Guest poem submitted by Mark Penney:
(Poem #1725) Fisher v. Lowe
A wayward Chevy struck a tree Whose owner sued defendants three. He sued car's owner, driver, too, And insurer for what was due For his oak tree that now may bear A lasting need for tender care. The Oakland County Circuit Court, John N. O'Brian, J., set forth The judgment that defendants sought, And quickly an appeal was brought. Court of Appeals, J. H. Gillis, J., Gave thought and then had this to say: 1) There is no liability, Since No-Fault grants immunity, 2) No jurisdiction can be found Where process service is unsound; And thus the judgment, as it's termed Is due to be, and is Affirmed.  AUTOMOBILES k251.13 Defendant's Chevy struck a tree, There was no liability. The No-Fault Act comes into play, As owner and the driver say. Barred by the act's immunity, No suit in tort will aid the tree. Although the oak's in disarray, No court can make defendants pay.  PROCESS k4 No jurisdiction could be found, Where process service is unsound. In personam jurisdiction Was not even legal fiction Where plaintiff failed to well comply With rules of court that did apply. * * * J. H. GILLIS, Judge. We thought that we would never see A suit to compensate a tree. A suit whose claim in tort is prest, Upon a mangled tree's behest; A tree whose battered trunk was prest Against a Chevy's crumpled crest; A tree that faces each new day With bark and limb in disarray; A tree that may forever bear A lasting need for tender care. Flora lovers though we three, We must affirm the court's decree. Affirmed.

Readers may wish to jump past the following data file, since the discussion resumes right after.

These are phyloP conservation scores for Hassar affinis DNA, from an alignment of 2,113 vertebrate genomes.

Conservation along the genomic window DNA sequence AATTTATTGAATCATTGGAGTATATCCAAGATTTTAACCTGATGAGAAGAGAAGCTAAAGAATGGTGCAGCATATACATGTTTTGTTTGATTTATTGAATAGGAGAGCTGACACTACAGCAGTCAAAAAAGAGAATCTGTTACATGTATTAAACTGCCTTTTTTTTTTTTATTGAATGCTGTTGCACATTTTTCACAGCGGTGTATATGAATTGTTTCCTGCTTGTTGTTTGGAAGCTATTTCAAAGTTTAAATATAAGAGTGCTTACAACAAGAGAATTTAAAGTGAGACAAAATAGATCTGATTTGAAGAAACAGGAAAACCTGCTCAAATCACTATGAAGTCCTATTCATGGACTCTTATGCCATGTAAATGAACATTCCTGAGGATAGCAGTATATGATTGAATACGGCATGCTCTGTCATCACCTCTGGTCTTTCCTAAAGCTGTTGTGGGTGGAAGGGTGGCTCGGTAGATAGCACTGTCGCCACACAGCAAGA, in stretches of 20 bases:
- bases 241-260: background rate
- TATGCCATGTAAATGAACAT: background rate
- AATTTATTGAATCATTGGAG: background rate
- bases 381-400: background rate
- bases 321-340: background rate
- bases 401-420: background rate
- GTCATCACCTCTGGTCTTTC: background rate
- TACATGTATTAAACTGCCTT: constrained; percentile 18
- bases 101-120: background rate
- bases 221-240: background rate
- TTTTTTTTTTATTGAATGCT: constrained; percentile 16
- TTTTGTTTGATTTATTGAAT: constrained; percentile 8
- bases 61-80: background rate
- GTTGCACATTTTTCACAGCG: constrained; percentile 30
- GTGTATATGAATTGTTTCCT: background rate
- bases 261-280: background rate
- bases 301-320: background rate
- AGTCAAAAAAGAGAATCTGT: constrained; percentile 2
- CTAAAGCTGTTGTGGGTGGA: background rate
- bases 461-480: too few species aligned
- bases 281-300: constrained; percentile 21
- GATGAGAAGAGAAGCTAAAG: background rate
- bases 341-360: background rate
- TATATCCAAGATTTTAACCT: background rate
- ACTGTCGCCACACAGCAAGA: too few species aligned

333 N.W. 2d 67 (Mich. App. 1983) (footnotes (in prose) omitted). Yes, this is an honest-to-goodness Michigan appellate court decision. It's still valid (though uninteresting) law, too. It's not the only time a judge has been inspired by a funny or silly or (in this case) wildly frivolous lawsuit to launch into verse. After a few years, the starchy style you're pretty much forced to accept as a jurist really begins to drag on some people, I guess. But this one's a rarity, for the following reasons: (1) Usually, any poetry is written by the dissent, with the majority opinion written in boring prose. (2) For some reason, this time the verse was infectious: Thanks to Gillis's opinion (offered unanimously by the three-judge panel), the author of the syllabus (the first bit) and the headnotes (the little blurb summary bits with the numbers) were also inspired to rhyme. Lastly, (3) it's one of the two examples I know of where not only is the opinion in verse, it is also a direct parody of a specific poem. (There's also "In Re Love," 61 B.R. 558 (Bankr. S. D. Fla. 1986), which is a very good parody of The Raven, but that doesn't really count since it's not real law. The opinion is the judge denying his own sua sponte motion-in English instead of legalese, that means it's a pointless activity for the sole purpose of producing an opinion with no possible legal ramifications.) Ah, poetic justice. --Mark